Evangelical and Fundamentalist MovementsEvangelical and fundamentalist movements include Protestant Christian denominations and subgroups, and nondenominational and paradenominational organizations whose designation indicates their differentiation from "liberal" or "modernist" religious, social and cultural currents, and which define themselves with reference to the Christian scriptures exclusively. Evangelical, the broader category, has the longer and richer history. A derivative of the Greek euangelion ("good news," or "gospel"), "evangelical" is a virtual equivalent of "Christian."
Lack of Historical Precision
Throughout Christian history, however, it has been used by certain groups to differentiate themselves from those considered less true to the Christian gospel. Accordingly, LUTHERANS claimed to be evangelical in contrast to Roman CATHOLICS, METHODISTS to ANGLICANS, low church Anglicans to their high church cousins, and the more revivalist BAPTISTS and Methodists on the American frontier to the more liturgical Anglicans and Lutherans. Hence, the term lacks precision historically and even today some Christians resist the co-opting of the term by a particular Protestant movement.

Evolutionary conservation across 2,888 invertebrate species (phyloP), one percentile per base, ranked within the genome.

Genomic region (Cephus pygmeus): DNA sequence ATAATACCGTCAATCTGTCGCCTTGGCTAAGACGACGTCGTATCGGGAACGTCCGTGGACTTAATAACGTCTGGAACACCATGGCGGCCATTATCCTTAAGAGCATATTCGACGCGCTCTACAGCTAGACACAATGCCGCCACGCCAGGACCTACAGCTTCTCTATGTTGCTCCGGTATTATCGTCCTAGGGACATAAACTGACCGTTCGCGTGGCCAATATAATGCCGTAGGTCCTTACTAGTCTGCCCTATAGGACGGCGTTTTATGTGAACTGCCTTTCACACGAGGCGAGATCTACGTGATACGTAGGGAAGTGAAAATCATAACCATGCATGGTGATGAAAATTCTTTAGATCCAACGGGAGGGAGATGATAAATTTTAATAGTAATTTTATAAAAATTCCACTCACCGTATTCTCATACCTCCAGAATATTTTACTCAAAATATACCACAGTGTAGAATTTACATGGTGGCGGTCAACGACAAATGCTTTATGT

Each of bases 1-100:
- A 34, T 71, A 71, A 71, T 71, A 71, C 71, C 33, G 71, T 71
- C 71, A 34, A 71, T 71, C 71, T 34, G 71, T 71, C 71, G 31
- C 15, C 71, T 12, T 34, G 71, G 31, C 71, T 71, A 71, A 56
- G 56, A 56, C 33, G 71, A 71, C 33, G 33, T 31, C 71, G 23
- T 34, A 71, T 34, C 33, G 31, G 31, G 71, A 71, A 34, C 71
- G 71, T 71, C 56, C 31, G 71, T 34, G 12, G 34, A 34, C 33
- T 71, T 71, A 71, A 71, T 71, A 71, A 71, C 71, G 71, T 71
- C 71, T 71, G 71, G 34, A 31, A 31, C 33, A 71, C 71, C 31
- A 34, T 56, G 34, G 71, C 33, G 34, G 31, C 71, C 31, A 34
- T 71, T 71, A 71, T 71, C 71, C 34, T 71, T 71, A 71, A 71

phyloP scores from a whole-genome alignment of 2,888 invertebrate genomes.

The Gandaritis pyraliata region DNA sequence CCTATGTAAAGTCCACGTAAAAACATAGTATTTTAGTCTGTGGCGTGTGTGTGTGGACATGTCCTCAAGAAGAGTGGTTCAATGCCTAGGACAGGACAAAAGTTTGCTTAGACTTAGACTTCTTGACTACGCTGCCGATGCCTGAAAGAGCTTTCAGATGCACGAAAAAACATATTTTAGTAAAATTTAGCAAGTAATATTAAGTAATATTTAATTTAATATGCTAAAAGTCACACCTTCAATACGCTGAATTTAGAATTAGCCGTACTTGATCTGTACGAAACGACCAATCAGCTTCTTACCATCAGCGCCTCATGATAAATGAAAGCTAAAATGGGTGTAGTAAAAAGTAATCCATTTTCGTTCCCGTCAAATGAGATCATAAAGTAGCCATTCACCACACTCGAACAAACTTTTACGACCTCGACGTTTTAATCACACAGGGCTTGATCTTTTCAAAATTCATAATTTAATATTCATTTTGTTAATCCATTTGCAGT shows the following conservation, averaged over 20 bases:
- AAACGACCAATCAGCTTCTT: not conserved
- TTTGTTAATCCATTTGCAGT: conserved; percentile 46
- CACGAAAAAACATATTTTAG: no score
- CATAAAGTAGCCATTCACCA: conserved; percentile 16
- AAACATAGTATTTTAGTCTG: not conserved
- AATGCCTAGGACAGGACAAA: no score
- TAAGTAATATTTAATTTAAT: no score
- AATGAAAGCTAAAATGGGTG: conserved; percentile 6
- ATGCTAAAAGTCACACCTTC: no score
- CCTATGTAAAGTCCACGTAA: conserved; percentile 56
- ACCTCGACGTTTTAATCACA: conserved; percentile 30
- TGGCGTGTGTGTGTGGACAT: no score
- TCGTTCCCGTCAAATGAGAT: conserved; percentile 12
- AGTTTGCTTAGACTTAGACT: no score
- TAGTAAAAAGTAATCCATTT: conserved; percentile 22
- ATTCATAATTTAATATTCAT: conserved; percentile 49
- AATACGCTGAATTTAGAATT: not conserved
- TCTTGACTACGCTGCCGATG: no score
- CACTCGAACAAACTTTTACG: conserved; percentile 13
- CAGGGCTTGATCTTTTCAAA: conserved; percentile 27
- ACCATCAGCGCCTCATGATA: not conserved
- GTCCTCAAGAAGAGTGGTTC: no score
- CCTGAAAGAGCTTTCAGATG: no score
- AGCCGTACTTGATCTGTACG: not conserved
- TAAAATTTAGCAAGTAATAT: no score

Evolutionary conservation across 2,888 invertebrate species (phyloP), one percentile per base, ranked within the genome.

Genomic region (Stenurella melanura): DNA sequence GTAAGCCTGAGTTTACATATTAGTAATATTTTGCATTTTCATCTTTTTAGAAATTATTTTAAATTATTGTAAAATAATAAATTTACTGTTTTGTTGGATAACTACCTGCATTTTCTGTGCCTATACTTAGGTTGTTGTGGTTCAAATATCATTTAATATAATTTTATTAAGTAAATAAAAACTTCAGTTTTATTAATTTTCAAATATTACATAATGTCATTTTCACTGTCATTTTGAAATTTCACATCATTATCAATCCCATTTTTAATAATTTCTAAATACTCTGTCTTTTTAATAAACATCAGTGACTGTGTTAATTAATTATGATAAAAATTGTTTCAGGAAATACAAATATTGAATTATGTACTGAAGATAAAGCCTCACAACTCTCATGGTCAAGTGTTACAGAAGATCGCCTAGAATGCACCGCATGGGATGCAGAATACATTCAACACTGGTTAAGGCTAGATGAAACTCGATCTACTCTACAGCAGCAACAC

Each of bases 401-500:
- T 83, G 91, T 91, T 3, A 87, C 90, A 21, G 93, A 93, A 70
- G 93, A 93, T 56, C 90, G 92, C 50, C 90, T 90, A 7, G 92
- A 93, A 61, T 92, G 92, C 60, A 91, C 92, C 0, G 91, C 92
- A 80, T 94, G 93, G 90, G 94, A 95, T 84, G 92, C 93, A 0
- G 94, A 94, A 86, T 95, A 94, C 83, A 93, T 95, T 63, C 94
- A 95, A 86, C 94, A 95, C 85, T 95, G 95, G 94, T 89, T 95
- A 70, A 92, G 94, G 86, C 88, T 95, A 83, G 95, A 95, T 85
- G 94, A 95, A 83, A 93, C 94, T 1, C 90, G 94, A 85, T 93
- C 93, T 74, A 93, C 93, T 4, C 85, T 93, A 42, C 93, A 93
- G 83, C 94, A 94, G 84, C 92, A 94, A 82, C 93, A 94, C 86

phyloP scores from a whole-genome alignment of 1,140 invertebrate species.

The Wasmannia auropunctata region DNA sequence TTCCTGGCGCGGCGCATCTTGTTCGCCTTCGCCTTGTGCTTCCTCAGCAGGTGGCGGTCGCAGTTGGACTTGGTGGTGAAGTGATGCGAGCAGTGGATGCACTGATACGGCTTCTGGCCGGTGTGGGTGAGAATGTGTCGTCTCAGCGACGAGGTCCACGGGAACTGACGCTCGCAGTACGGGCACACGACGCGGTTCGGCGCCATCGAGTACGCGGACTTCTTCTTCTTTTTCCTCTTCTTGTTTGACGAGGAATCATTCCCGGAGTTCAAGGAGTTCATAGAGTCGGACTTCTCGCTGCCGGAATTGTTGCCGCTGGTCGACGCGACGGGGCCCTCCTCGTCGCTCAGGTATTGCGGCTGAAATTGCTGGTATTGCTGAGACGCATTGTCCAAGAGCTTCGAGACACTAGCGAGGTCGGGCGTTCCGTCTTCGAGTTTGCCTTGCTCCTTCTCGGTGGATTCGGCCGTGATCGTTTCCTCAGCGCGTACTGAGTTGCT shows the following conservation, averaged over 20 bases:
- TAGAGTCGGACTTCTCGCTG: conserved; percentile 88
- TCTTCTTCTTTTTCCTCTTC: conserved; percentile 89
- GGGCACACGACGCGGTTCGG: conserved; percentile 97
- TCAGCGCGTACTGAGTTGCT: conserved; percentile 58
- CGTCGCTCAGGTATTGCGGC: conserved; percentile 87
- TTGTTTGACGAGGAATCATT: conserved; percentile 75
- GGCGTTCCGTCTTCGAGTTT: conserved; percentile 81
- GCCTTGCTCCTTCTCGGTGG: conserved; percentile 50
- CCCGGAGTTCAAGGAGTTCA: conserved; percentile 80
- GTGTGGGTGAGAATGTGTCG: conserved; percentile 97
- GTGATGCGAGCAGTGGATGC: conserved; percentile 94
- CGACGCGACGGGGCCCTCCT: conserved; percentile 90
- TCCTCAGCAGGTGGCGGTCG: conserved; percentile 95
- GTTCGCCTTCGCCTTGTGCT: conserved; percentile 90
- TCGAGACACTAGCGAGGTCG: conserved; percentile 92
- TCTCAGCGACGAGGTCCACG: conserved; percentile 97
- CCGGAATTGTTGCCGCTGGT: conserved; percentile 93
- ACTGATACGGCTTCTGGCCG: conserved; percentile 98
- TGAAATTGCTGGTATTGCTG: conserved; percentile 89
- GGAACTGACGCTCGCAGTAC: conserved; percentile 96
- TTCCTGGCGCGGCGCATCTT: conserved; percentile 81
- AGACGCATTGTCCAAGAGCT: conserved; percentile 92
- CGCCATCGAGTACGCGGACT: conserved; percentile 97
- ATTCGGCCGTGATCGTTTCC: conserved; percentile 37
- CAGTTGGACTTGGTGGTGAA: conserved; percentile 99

Evangelicalism, in current usage, is shaped by the fundamentalist-modernist controversy. Believing that liberals were abandoning the Christian essence in accommodating to the modern era's evolving ideology, conservatives in most Protestant denominations fought back in the late 19th and early 20th centuries. The Baptists bore the brunt of the conflict in Canada. MCMASTER UNIVERSITY, still Baptist in the 1920s, became the centre of the controversy when Thomas Todhunter SHIELDS, pastor of Toronto's Jarvis Street Baptist Church, accused the board of harbouring a modernist professor of divinity.
Shields's refusal to compromise led to his congregation's censure by the Baptist Convention of Ontario and Quebec in 1926. In turn, he organized the Union of Regular Baptist Churches with 70 churches and its own college; URBC members were expelled from the BCOQ in 1928. Other dissenters formed the Fellowship of Independent Baptist Churches, which in 1953 united with URBC to form the Fellowship of Evangelical Baptist Churches. Lesser conflicts - eg, one surrounding Brandon College (now BRANDON UNIVERSITY) - similarly caused schisms that, in turn, added to this new alliance of fundamentalist Baptists.